In August 2016 a massive storm on par with a Category 2 hurricane churned in the Arctic Ocean.
In August 2016 a massive storm on par with a Category 2 hurricane churned in the Arctic Ocean. The cyclone led to the third-lowest sea ice extent ever recorded. But what made the Great Arctic Cyclone of 2016 particularly appealing to scientists was the proximity of the Korean icebreaker Araon.
For the first time ever, scientists were able to see exactly what happens to the ocean and sea ice when a cyclone hits. University of Alaska Fairbanks researchers and their international colleagues recently published a new study showing that sea ice declined 5.7 times faster than normal during the storm. They were also able to prove that the rapid decline was driven by cyclone-triggered processes within the ocean.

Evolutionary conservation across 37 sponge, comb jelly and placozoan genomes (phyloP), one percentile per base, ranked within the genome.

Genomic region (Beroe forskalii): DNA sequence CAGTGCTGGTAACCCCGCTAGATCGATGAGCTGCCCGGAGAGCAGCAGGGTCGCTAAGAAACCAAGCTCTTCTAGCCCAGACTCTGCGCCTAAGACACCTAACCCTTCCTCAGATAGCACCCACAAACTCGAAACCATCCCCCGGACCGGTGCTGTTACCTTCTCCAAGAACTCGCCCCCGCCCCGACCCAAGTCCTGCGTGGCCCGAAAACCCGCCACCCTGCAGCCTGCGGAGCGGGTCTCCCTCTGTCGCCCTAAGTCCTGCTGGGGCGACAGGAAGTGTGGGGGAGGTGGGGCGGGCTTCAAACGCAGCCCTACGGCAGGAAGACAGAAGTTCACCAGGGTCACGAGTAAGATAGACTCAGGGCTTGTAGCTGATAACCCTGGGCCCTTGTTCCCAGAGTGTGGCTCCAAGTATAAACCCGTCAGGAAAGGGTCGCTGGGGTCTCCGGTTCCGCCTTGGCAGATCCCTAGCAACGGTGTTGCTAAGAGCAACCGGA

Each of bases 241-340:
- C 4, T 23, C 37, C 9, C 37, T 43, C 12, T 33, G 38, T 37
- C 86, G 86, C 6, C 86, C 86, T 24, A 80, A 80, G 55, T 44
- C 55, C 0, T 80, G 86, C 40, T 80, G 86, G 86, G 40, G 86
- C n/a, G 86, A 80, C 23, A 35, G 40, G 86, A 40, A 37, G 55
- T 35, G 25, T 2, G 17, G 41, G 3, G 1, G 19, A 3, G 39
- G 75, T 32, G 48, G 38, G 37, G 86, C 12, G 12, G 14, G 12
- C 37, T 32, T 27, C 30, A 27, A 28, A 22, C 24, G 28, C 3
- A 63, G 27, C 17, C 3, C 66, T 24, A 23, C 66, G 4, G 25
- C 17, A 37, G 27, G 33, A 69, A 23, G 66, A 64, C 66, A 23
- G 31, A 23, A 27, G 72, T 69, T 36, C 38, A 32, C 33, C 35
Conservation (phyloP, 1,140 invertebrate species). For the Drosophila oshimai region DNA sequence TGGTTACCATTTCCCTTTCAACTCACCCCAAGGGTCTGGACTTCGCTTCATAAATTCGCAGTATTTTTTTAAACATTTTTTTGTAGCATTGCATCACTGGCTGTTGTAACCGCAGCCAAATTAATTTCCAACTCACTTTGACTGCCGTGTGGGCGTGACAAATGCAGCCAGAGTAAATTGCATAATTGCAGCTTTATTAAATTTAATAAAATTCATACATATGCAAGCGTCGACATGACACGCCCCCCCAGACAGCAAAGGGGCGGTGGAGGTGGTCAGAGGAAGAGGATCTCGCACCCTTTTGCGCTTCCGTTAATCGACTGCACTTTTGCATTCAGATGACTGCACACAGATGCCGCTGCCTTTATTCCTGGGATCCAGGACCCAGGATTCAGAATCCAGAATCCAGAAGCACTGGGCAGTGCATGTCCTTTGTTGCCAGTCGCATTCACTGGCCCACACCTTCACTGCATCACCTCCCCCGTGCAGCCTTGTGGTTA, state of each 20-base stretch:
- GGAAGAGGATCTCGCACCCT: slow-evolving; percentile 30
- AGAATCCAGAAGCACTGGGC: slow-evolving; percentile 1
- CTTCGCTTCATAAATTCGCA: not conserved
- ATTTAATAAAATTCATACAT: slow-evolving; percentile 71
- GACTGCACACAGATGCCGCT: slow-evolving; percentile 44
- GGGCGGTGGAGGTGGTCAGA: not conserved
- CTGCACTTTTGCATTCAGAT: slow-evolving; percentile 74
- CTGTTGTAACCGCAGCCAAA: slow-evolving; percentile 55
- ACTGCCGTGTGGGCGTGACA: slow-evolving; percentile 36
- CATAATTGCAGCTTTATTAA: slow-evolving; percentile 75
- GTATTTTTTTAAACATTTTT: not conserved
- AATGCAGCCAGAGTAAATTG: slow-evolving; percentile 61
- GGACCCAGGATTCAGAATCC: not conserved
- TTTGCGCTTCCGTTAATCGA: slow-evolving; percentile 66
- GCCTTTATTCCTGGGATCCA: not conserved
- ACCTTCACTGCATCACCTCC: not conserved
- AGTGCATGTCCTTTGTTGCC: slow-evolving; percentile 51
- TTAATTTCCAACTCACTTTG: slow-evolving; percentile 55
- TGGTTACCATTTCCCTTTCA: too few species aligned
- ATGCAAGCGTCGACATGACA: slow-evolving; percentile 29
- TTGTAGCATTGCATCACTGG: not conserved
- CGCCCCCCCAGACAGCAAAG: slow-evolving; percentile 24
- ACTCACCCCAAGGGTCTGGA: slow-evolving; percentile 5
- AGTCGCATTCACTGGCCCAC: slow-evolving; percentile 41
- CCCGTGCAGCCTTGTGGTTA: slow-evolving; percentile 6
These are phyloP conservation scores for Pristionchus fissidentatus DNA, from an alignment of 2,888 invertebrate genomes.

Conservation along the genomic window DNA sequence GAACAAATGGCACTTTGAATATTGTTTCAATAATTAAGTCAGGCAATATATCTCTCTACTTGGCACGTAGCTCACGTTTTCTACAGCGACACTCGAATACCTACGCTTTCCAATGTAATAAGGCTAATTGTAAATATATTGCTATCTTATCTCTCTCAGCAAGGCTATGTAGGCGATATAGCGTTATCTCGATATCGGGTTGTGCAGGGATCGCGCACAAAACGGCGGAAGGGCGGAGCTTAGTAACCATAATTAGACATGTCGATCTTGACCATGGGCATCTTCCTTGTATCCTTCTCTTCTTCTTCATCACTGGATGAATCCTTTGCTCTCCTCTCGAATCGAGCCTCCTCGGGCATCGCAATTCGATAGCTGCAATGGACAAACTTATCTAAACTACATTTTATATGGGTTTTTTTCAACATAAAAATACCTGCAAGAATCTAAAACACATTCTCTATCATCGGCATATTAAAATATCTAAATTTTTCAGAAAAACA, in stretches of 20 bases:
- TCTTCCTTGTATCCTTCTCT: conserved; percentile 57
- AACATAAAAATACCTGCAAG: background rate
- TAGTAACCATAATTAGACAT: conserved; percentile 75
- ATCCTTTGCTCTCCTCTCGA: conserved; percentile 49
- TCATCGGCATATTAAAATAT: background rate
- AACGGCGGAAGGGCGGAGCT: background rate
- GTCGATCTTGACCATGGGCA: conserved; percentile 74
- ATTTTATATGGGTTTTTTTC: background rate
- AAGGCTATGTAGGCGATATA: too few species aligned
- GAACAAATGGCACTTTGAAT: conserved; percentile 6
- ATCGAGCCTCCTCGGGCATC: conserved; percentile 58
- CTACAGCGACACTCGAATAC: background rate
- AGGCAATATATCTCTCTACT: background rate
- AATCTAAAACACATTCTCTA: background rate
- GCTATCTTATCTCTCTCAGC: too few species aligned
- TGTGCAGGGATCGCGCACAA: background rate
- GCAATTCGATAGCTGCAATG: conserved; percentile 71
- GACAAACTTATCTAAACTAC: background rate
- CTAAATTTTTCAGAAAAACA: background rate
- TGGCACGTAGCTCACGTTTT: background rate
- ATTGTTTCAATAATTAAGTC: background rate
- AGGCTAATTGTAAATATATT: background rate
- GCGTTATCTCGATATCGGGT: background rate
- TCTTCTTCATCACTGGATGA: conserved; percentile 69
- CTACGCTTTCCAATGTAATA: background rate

“Generally, when storms come in, they decrease sea ice, but scientists didn’t understand what really caused it,” said lead author Xiangdong Zhang from the UAF International Arctic Research Center.
There was general speculation that sea ice declined solely from atmospheric processes melting ice from above. Zhang and his team proved this theory incomplete using “in-situ” observations from directly inside the cyclone. The measurements reflected things like air and ocean temperature, radiation, wind and ocean currents.
Read more at University of Alaska Fairbanks
Image: The Korean icebreaker Araon, which unexpectedly found itself in an Arctic cyclone in 2016, unlocked the key to how these storms wreak havoc on sea ice in the Arctic Ocean. (Credit: Photo by Joo-Hong Kim, Korea Polar Research Institute)